In my giddy twenties I spent a year in Paris. My friends and I had no money so tended to hang out at each others’ apartments, aka chambres de bonne/firetraps located on the 5th or 6th floor of a grand building. My friend B had a particularly lovely circular room in a tower, ooverlooking the Seine and opposite the Eiffel tower. He took the room over from our friend S, who had left behind an empty champagne bottle on a windowsill (in fact it was the property of the previous incumbent, but that’s another story).
One day, rejoicing in the warm weather, B opened that particular window for the first time. He had forgotten about the champagne bottle, and he watched in horror as it arced its way towards the ground, where a group of workmen were doing something. Seeing all their enquiring heads looking up, B ducked behind the curtain and hid. Soon the concierge came up and knocked on his door.
‘I’m sure it wasn’t you,’ were his opening words, ‘but do you know who might have dropped a champagne bottle on top of those ouvriers?’ His next Gatsby-like words made B’s blood run cold: ‘Il a presque tue un homme.’ – it almost killed a man. B courageously confessed, and was reassured when the concierge said that was fine and he wouldn’t tell since the police were ‘criminels’ in any case.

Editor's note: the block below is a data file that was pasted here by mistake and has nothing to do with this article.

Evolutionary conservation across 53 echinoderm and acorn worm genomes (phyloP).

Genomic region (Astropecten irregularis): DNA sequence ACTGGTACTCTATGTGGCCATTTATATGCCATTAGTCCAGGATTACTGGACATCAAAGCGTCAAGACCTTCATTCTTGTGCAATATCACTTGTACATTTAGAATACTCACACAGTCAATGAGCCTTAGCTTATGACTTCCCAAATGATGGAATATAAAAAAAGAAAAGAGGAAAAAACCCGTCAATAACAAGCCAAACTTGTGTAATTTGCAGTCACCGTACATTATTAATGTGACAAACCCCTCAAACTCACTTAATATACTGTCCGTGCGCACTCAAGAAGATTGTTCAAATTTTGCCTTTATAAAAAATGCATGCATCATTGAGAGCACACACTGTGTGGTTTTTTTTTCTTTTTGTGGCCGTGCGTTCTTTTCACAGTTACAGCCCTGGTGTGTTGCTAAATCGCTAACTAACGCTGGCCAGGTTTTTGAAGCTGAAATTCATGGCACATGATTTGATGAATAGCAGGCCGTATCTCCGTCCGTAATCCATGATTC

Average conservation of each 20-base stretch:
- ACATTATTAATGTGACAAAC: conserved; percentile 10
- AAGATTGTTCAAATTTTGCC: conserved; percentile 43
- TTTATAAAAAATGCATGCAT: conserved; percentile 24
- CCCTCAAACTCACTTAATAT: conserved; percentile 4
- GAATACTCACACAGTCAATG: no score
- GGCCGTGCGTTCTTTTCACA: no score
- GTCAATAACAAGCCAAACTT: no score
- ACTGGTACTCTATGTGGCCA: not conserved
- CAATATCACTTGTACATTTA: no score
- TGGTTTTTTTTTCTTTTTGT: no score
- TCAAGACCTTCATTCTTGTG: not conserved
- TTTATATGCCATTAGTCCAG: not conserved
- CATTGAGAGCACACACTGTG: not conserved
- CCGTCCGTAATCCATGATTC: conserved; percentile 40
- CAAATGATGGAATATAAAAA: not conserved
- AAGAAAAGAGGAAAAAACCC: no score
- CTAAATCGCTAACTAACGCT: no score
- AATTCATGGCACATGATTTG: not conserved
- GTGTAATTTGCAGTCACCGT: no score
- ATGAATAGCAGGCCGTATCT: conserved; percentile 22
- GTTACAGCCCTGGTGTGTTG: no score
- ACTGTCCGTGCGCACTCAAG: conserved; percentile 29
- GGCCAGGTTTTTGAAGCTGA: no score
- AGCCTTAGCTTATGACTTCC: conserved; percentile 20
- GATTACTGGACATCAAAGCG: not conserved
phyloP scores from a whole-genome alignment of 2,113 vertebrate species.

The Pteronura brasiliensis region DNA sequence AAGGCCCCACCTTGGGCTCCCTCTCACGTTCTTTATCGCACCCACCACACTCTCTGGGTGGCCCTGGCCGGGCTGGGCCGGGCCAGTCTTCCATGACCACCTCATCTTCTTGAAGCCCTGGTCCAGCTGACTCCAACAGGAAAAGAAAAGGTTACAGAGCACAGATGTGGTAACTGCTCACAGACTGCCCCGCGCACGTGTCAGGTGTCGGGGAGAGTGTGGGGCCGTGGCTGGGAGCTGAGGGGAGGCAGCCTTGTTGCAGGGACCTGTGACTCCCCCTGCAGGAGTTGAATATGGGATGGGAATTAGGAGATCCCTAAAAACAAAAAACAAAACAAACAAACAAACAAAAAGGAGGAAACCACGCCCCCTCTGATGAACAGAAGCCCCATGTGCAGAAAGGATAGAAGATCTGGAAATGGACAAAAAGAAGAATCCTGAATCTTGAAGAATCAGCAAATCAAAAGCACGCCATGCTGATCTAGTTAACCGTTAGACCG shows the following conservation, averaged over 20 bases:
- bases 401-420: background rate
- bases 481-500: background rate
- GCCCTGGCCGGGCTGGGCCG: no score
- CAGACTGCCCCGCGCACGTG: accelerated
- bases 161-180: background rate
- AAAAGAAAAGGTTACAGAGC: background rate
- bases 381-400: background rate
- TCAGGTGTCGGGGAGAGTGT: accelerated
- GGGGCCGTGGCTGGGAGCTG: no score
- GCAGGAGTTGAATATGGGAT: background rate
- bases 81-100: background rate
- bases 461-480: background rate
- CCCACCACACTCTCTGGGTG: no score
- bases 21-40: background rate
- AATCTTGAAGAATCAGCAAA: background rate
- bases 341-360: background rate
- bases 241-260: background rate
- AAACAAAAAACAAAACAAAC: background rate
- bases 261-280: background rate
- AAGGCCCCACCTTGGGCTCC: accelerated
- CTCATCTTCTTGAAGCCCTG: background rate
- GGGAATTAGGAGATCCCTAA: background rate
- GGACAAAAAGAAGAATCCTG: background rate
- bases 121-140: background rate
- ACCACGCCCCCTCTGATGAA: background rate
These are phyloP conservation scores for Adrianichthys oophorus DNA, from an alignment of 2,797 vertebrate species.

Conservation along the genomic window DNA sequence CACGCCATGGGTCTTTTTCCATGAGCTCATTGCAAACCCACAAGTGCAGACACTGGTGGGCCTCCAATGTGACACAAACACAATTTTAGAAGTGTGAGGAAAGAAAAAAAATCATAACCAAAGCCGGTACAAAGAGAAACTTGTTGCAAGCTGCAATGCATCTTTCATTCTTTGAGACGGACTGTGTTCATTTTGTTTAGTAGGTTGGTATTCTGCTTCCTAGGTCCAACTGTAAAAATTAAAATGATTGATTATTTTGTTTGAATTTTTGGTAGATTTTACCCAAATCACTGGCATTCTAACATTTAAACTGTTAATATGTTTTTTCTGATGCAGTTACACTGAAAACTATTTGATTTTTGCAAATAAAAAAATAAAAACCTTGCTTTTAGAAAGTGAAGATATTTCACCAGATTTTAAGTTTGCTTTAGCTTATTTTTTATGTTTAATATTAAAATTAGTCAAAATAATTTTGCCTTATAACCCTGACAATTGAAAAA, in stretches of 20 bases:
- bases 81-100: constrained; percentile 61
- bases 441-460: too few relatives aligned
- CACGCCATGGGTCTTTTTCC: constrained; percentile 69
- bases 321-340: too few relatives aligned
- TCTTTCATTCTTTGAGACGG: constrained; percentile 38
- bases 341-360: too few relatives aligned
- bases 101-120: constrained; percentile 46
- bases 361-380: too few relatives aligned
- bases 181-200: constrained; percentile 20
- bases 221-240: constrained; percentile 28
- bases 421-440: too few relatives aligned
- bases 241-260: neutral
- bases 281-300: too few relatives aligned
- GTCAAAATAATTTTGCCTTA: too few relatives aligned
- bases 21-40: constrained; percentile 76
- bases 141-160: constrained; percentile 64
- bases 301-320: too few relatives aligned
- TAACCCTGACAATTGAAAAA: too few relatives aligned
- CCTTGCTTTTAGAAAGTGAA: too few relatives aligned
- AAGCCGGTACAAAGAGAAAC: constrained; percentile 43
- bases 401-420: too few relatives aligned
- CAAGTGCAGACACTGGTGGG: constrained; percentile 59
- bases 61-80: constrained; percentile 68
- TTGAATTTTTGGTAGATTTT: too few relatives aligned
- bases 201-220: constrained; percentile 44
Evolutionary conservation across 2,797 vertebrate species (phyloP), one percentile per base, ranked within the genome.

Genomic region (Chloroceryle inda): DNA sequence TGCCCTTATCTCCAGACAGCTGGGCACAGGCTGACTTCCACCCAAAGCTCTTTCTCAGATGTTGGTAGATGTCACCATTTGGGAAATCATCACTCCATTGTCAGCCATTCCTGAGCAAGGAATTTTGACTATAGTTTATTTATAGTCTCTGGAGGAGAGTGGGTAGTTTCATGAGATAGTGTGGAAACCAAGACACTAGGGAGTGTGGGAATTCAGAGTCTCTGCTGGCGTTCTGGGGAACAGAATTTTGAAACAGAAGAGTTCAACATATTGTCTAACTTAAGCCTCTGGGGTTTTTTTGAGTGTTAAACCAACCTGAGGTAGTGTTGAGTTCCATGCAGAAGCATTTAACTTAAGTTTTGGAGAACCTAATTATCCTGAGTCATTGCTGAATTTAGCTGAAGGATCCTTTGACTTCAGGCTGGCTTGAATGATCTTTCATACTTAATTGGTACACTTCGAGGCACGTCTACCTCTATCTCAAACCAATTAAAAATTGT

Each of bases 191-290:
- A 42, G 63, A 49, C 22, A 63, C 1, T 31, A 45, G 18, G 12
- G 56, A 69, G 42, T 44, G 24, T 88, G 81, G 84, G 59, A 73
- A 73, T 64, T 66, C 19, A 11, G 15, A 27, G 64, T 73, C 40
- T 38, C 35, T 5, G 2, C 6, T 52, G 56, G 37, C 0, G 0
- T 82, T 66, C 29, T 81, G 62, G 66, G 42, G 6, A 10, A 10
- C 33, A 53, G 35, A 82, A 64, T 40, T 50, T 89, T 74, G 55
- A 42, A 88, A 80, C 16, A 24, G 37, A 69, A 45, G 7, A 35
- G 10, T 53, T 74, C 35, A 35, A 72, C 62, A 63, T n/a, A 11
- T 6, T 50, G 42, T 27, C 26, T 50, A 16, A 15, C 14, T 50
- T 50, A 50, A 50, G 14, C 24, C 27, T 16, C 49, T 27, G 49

B says he often imagines what might have happened if the worst had happened, and if the champagne bottle had killed someone.
‘What kind of sentence do you think I would have got?’ he asked his brother R.
‘I think the worst thing about this story is the symbolism of almost killing a worker with a champagne bottle,’ R replied.
What about you? Have you ever almost done anything fatal, with or without a champagne bottle?
As small children in New York, we once dropped a glass jug over the edge of our balcony – many, many floors up. My mother had the presence of mind not to pop her head out to see who it had fallen on – fortunately, in this case, nobody.
(PS saddle still going strong many miles later and very comfortable…)
Urk! just a few inches to the left, and it could have been very different …
Glad the saddle is holding up!
Yikes! What a story. I remember a family anecdote about an uncle who spat some chewing gum off the Empire State Building when he was a little boy. Apparently from that height even chewing gum could have gained enough momentum to kill, had it landed on someone's head.
Luckily (as in your tale, and townmouse's), it didn't.